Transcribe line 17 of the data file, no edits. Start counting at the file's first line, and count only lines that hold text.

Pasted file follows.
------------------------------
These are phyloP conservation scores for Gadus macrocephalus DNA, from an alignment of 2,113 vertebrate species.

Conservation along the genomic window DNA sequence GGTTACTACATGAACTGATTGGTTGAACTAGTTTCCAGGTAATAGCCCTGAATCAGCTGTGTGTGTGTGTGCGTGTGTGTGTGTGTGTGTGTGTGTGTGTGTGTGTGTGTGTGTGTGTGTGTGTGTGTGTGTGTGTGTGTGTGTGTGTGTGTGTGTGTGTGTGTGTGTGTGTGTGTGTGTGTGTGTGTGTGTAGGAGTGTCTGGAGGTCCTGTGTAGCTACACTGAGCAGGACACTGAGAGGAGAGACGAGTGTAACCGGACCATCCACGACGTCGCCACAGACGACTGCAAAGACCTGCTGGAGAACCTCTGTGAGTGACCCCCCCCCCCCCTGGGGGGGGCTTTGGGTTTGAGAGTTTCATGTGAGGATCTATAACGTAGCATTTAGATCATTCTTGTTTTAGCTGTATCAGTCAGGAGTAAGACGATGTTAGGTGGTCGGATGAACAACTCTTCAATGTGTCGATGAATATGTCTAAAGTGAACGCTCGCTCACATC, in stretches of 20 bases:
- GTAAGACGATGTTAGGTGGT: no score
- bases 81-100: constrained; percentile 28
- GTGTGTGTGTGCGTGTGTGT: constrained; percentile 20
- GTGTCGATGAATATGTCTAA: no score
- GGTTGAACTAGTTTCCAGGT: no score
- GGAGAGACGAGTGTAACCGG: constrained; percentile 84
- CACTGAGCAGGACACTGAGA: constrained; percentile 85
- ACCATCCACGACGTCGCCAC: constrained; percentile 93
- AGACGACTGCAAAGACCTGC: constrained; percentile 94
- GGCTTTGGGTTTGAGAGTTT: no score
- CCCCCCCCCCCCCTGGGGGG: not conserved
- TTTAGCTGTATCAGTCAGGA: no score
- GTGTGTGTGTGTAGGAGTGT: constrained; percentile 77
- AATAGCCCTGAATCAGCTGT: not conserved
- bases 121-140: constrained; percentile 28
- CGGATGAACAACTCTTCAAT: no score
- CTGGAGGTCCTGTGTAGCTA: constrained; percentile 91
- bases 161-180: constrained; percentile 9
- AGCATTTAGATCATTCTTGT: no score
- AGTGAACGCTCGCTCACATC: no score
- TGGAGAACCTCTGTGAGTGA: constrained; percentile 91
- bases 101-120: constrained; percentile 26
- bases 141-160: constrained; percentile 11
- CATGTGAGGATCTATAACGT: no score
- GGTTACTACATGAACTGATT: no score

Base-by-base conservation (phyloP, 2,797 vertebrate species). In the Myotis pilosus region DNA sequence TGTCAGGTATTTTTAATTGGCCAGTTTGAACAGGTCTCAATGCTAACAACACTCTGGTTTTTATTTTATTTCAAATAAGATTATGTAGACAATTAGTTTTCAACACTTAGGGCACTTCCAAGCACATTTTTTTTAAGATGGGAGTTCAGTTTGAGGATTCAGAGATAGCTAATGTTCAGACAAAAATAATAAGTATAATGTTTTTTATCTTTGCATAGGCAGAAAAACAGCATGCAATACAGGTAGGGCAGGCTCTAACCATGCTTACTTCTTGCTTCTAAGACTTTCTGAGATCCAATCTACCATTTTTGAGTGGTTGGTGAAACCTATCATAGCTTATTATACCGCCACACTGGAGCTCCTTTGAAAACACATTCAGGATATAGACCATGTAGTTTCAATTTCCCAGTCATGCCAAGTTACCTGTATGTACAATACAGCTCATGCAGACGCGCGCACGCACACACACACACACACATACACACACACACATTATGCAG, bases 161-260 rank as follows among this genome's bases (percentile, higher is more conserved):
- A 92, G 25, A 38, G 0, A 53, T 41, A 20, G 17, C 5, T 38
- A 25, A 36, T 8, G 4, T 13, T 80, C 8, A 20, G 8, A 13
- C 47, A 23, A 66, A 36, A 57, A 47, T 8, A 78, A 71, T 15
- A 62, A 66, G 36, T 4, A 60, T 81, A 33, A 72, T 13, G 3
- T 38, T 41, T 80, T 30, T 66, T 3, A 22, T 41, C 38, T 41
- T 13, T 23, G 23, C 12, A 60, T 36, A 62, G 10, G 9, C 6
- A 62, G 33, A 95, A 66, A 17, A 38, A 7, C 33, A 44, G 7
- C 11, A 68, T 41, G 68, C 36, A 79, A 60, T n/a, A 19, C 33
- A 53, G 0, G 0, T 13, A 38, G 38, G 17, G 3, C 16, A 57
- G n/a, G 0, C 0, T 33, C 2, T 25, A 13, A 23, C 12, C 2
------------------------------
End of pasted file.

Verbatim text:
- bases 121-140: constrained; percentile 28